A new competitor for TextExpander?
Price: $1.99 / $1.49
Size: 2.2 MB
QuickKey a recent addition to the App Store, aims to make it a lot easier to write using the iPhone’s on-board virtual keyboard. It does this through utilizing snippets: common, user-defined phrases that are saved into the QuickKey app for lightning-fast recall. But is QuickKey worth its $1.99 (and soon-to-be $3.99) price tag? Let’s find out.
Snippets are created in the app and can be inputted using its third-party keyboard, which can be accessed using the small globe icon (in the bottom-left corner of the iOS default keyboard). From here, your snippets will be available to view and input with just a couple of taps.
The application separates snippets into six defined categories: favorites, names, usernames, emails, addresses, and phrases. In the QuickKey keyboard, these categories are displayed as tabs along the bottom of the user interface (UI).
Creating snippets is simple: all you need to do is pick a category, and type in the required text. For an address, this will be the street name, city, and country (if you wish). For an email address, on the other hand, this will simply be the address itself. It’s all fairly straight forward and uncomplicated.
Of course, you’ll need to summon the QuickKey keyboard using the globe button (here, you can either tap to cycle through all of your active keyboards, or you can long-press on the globe to select QuickKey from a list of your installed keyboards).
Each category has its own icon, though these are a little on the small size, making it easy to tap the wrong category when choosing. Fortunately, tapping on an actual snippet is much easier; the QuickKey keyboard also provides access to a delete button, just in case you need to remove something you’ve inputted on your handset.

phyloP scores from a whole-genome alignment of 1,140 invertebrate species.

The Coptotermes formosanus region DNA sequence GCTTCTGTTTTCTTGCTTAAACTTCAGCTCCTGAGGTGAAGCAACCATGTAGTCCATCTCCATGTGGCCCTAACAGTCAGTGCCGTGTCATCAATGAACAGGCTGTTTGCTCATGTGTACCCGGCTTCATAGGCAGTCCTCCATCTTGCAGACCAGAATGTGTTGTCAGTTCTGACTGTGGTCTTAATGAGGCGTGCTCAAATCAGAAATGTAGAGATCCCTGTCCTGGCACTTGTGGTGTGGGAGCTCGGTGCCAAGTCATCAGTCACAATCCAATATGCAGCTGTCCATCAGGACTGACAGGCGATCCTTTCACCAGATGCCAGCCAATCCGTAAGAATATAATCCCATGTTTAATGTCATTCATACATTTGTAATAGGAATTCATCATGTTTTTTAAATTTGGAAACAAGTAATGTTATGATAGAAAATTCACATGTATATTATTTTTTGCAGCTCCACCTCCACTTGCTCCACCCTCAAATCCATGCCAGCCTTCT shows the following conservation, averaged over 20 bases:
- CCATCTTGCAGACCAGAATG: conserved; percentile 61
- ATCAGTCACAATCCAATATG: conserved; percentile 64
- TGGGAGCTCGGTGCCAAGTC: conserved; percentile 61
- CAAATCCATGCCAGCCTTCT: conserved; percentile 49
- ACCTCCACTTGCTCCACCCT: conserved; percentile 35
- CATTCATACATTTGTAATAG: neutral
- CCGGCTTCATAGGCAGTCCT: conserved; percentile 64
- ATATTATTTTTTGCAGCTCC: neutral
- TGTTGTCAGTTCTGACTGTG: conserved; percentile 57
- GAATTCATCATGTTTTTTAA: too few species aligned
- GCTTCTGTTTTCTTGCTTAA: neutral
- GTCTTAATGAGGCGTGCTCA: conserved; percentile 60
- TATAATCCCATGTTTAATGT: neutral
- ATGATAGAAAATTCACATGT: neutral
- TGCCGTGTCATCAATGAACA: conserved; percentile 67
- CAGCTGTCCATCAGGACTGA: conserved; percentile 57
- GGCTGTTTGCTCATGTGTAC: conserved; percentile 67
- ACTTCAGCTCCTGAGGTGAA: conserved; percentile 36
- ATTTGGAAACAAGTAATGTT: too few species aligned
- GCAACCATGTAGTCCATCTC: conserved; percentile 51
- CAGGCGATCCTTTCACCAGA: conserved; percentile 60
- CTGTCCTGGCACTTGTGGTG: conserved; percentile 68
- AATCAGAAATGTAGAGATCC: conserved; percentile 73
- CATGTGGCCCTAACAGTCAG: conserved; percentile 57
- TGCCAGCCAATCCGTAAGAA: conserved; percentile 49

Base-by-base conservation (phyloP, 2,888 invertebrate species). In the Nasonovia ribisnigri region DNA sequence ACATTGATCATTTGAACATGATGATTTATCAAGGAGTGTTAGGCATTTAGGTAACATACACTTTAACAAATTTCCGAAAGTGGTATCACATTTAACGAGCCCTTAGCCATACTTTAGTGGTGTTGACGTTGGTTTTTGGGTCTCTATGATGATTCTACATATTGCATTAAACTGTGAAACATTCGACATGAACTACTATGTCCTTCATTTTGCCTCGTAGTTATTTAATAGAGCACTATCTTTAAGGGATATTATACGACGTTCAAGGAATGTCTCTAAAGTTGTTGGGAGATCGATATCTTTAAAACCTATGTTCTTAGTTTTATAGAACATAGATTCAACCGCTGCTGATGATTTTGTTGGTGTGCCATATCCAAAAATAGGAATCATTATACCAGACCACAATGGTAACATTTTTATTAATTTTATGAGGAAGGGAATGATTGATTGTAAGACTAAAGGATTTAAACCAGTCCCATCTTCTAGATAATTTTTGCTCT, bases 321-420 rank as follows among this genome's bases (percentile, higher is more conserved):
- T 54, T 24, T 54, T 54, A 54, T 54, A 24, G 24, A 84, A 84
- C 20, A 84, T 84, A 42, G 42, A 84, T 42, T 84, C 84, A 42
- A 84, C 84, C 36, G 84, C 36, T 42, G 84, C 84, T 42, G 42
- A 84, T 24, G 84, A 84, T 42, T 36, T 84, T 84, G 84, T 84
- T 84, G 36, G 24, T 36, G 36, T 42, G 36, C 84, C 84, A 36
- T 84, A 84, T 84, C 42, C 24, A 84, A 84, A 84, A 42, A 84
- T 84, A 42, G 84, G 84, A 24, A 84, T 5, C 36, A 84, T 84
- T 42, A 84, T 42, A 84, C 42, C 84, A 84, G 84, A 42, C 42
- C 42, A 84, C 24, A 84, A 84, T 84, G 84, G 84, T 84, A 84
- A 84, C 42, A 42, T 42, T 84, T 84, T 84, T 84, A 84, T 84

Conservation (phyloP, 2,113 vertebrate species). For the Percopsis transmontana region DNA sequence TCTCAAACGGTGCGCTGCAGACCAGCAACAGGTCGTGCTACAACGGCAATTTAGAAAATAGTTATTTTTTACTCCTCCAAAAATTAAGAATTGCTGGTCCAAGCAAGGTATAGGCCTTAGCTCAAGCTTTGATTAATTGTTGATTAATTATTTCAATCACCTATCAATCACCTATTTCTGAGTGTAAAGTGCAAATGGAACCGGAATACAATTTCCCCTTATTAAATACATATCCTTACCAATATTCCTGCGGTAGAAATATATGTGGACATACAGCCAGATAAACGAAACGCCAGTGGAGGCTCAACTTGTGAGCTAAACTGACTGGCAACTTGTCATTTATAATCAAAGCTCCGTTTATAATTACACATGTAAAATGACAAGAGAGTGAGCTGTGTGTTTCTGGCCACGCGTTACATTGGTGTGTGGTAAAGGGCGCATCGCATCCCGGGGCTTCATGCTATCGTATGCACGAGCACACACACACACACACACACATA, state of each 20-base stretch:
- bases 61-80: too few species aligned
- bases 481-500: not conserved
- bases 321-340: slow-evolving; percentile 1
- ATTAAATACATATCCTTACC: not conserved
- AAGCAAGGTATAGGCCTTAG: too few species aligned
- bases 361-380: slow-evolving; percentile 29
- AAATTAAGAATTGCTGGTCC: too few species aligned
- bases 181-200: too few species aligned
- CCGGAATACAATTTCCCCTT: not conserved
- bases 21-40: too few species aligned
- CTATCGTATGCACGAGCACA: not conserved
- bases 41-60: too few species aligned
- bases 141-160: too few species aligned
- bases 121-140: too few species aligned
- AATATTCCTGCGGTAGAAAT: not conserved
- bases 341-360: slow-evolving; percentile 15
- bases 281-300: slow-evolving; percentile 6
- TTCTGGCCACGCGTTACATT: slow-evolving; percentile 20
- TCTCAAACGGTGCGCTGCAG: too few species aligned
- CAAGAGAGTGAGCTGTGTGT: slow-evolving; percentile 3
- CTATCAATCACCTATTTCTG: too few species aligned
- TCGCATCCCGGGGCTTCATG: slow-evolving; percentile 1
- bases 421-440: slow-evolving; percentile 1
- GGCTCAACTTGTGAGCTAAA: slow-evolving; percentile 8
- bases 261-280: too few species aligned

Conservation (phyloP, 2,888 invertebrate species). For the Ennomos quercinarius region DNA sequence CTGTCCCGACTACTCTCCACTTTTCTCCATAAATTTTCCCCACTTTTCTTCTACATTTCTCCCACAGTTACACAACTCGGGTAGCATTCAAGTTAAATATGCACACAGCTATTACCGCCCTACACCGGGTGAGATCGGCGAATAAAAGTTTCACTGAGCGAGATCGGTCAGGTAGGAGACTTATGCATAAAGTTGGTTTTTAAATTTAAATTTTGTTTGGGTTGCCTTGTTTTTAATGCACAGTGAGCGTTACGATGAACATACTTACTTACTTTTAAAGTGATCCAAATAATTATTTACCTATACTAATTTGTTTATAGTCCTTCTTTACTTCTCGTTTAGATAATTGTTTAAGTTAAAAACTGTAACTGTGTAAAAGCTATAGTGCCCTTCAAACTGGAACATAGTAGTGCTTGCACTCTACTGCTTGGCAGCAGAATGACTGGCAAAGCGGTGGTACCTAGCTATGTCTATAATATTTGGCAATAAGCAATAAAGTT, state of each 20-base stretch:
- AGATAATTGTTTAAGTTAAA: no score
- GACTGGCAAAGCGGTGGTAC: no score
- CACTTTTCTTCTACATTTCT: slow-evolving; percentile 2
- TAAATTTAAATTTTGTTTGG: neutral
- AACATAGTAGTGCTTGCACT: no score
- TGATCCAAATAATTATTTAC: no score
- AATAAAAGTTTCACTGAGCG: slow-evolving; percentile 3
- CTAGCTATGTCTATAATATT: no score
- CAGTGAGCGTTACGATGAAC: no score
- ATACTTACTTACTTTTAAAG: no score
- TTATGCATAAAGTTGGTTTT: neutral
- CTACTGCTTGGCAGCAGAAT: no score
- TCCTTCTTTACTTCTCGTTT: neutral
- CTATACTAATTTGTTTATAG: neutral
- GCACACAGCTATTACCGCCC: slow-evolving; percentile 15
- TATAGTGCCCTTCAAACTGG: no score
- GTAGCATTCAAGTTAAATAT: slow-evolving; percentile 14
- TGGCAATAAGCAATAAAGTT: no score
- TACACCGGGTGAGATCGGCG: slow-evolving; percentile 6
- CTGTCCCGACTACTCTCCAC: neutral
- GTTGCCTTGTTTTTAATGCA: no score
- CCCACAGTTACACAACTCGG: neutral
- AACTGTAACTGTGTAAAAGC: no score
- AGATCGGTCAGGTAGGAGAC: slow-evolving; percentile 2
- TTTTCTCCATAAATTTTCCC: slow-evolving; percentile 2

As an iOS app, QuickKey stands in direct competition against the $4.99 TextExpander, the original snippet-creation app from the folks at Smile Software. TextExpander, unlike QuickKey, allows users to type in snippets which are “expanded” into words, phrases, or entire paragraphs of text. Usefully, a software development kit (SDK) also allows third-party developers to incorporate support for TextExpander within their own apps, making Smile’s software more of a universal offering. Better still, Dropbox and iCloud support allow users to sync their snippets between iOS and a desktop computer.
Although QuickKey is a decent enough app and works well, we’d nevertheless recommend TextExpander to iPhone owners looking for a snippet keyboard for iOS. Smile Software’s application is more fully featured and the price difference between the two apps will be far less once QuickKeyboard’s price tag is hiked to $3.99.